A Poetry of Concrete | Nariwa Museum

13 May 2021

We would like to present a series of photographs documenting Nariwa Museum (成羽美術館), located in the rural area of Bitchū-Takahashi (備中高梁) in Okayama Prefecture (岡山県), not only known for its vastly mountainous landscape and ancient castles, but also for an impressive list of art museums scattered all over the prefecture.

Completed in 1994, the Nariwa Museum was constructed in honour of a local-born artist Kojima Torajirō (児島 虎次郎). After a 90-minute journey in the rain departing from Okayama station, the first thing that struck me while arriving on site was the peculiarity of its location, I failed to conjure up a better phrase to describe it, literally in the middle of nowhere, vast, open and there it was. But don’t let the cynicism get ahold of you so quickly, I thought, and I was right, one may only be able to fathom why once you open up and embrace the museum together with its surroundings.

Walking up a set of stairs upon arrival, the towering unadorned concrete walls of the museum, amplified by the grandiose glass windows, its physical presence would hit you instantly. The sky started to clear up as if the piercing lines of the exterior facade of the building sliced through the clouds. The architecture is here stating its existence, like it’s announcing to the visitors who came a long way that you’ve come to the right place, it stands tall and firm in front of everyone acting as a reminder to all that this is also in fact, an area of historical significance and archaeological interests. Make no mistake, this is distinctively Tadao Ando (安藤忠雄), the industry’s colossal titan and whom, had probably shaped my very early impression of modern Japanese architecture – the minimal, the grey and the sharp edges. However Ando’s works are never about taking-overs, on the contrary where, another penetrating theme constantly reoccurring in the master’s works, is the unmasking of the environment enveloping the architecture.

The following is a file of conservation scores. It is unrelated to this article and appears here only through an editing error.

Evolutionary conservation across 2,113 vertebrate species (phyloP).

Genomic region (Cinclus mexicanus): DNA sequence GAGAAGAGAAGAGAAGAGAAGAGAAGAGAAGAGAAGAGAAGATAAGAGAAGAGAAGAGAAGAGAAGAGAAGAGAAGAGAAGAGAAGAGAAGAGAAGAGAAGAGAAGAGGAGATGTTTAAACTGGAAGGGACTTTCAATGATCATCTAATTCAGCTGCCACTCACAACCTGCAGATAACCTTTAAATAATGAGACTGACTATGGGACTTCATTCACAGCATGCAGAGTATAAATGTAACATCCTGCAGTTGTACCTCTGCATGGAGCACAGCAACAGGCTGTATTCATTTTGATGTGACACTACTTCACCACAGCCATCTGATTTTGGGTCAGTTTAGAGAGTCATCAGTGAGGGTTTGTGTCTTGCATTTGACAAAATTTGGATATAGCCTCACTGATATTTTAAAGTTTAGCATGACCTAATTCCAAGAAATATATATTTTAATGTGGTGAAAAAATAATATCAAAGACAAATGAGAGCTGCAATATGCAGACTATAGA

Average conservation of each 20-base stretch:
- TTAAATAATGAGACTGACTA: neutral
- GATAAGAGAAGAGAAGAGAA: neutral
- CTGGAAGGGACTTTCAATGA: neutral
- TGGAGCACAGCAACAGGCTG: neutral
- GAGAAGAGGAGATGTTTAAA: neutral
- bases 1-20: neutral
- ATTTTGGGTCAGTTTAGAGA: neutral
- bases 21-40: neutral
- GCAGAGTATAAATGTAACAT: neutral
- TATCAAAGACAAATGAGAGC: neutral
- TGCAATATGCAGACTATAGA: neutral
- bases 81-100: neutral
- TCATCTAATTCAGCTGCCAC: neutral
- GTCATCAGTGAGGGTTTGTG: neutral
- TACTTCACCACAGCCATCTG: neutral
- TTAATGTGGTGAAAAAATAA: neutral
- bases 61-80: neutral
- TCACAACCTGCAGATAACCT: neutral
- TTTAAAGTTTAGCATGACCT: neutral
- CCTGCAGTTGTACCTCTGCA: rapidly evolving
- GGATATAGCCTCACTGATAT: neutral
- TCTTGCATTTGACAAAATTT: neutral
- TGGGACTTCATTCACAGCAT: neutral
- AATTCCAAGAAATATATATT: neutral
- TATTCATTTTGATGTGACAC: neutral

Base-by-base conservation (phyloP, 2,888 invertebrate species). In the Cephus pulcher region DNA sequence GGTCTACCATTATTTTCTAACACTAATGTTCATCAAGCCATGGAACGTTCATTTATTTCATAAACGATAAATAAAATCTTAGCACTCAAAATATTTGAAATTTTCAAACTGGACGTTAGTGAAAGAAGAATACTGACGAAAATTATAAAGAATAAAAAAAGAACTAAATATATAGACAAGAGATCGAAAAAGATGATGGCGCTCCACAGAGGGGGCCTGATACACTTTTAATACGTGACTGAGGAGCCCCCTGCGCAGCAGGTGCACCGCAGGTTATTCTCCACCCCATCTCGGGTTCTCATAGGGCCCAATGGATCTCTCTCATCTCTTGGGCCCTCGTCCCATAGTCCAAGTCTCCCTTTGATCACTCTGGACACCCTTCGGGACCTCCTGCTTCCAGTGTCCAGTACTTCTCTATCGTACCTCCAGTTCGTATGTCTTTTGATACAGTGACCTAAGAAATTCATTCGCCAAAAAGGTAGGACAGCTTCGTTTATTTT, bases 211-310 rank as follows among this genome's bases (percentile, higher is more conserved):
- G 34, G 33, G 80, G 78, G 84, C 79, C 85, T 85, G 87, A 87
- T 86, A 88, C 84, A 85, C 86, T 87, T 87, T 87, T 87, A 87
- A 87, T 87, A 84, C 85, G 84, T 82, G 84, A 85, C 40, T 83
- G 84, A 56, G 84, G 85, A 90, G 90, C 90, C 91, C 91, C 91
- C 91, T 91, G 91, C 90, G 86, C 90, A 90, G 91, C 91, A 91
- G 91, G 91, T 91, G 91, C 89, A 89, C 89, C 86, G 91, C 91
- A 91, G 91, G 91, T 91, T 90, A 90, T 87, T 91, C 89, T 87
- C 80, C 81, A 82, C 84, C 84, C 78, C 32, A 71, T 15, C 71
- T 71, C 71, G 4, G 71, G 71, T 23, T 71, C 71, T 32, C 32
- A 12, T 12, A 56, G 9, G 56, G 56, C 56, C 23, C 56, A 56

Whilst at first your gaze would unquestionably gravitate towards the subject in question, as you roam around and listen to this geometric poetry sung by the architect, shrouded and elaborated by nature, you see that the building’s hard edges are relieved by the tranquil waters and mountains, the soft grey of concrete captures the spring greeneries beautifully like a moving painting. No wonder why Hiroshi Senju (千住 博), an abstract expressionist and Nihonga (日本画) (Japanese-style painting) master known for his minimalistic approach and ancient Japanese painting techniques, chose this particular venue for his works to be exhibited. Once out of the exhibition hall on either floor, you are greeted by an open space encircled by a transitional concrete slope, the shadows and natural light dance gently on the still water garden reflection – a perfect epitome of the entire museum I felt.

Situated just a few feet away from the main building, a museum’s public bathroom in general may sometimes be neglected by the visitors or even the architect, but this was surely not the case for Nariwa. A reprise collaboration between Ando and the artist Shuji Mukai (向井 修二), where the latter painted the entire bathroom using his signature ‘Symbols’, it reminded me of a book written by Jun’ichirō Tanizaki (谷崎 潤一郎) called [In Praise of Shadows] that I read during university years, not about the art but traditional Japanese toilet, wherein Tanizaki described it as ‘a place truly of spiritual repose’. The bathroom at Nariwa is most definitely not a traditional one that sits inside an impeccable Kyoto (京都) temple, but certain parallels can be drawn here. It might be weird to call a public toilet ‘elegant’, but the aesthetic that it carries is in perfectly harmonious consistency with the museum architecture itself. Being partially open, while hearing the rustling leaves and birds chirping, the experience of going to a public toilet apparently, is no longer a dreadful one.

Standing in front of the running water garden outside partly enfolding the museum and staring at its crystal-clear reflection, as if mist and fairies would start to emerge from the rain-soaked soil and the grove of trees. I was glad that I made myself out here in the middle of nowhere, to be able to escape from a sterile life during the pandemic along with all the chambers of information, to witness this concrete magic.

Editor & Study: Axel Wang

Photography & Design: Axel Wang

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